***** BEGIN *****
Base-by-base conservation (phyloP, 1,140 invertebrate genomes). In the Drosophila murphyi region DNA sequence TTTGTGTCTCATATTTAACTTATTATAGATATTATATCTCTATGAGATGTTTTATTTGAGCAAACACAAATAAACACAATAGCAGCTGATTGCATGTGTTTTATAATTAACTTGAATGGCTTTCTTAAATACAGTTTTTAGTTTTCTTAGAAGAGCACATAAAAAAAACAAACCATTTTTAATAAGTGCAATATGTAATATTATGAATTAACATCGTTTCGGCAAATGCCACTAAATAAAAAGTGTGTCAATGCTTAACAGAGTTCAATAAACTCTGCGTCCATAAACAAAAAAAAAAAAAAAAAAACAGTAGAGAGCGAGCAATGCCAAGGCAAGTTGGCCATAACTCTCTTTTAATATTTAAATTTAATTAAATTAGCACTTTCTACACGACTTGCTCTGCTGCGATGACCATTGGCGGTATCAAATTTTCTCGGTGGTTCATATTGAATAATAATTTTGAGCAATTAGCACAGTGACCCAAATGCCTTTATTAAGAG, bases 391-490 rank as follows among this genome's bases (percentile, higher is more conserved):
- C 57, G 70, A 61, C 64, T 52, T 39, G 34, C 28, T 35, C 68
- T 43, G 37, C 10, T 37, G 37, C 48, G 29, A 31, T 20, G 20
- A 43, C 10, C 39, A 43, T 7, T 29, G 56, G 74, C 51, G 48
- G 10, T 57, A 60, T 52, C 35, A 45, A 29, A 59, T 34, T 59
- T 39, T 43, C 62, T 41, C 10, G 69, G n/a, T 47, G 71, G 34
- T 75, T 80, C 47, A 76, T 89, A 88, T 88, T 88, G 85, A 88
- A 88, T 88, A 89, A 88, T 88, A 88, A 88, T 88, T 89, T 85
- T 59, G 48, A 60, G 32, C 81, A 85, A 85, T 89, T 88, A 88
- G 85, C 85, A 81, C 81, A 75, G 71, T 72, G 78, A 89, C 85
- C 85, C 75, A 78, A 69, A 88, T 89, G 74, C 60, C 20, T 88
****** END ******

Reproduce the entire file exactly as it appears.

Base-by-base conservation (phyloP, 1,140 invertebrate genomes). In the Drosophila murphyi region DNA sequence TTTGTGTCTCATATTTAACTTATTATAGATATTATATCTCTATGAGATGTTTTATTTGAGCAAACACAAATAAACACAATAGCAGCTGATTGCATGTGTTTTATAATTAACTTGAATGGCTTTCTTAAATACAGTTTTTAGTTTTCTTAGAAGAGCACATAAAAAAAACAAACCATTTTTAATAAGTGCAATATGTAATATTATGAATTAACATCGTTTCGGCAAATGCCACTAAATAAAAAGTGTGTCAATGCTTAACAGAGTTCAATAAACTCTGCGTCCATAAACAAAAAAAAAAAAAAAAAAACAGTAGAGAGCGAGCAATGCCAAGGCAAGTTGGCCATAACTCTCTTTTAATATTTAAATTTAATTAAATTAGCACTTTCTACACGACTTGCTCTGCTGCGATGACCATTGGCGGTATCAAATTTTCTCGGTGGTTCATATTGAATAATAATTTTGAGCAATTAGCACAGTGACCCAAATGCCTTTATTAAGAG, bases 391-490 rank as follows among this genome's bases (percentile, higher is more conserved):
- C 57, G 70, A 61, C 64, T 52, T 39, G 34, C 28, T 35, C 68
- T 43, G 37, C 10, T 37, G 37, C 48, G 29, A 31, T 20, G 20
- A 43, C 10, C 39, A 43, T 7, T 29, G 56, G 74, C 51, G 48
- G 10, T 57, A 60, T 52, C 35, A 45, A 29, A 59, T 34, T 59
- T 39, T 43, C 62, T 41, C 10, G 69, G n/a, T 47, G 71, G 34
- T 75, T 80, C 47, A 76, T 89, A 88, T 88, T 88, G 85, A 88
- A 88, T 88, A 89, A 88, T 88, A 88, A 88, T 88, T 89, T 85
- T 59, G 48, A 60, G 32, C 81, A 85, A 85, T 89, T 88, A 88
- G 85, C 85, A 81, C 81, A 75, G 71, T 72, G 78, A 89, C 85
- C 85, C 75, A 78, A 69, A 88, T 89, G 74, C 60, C 20, T 88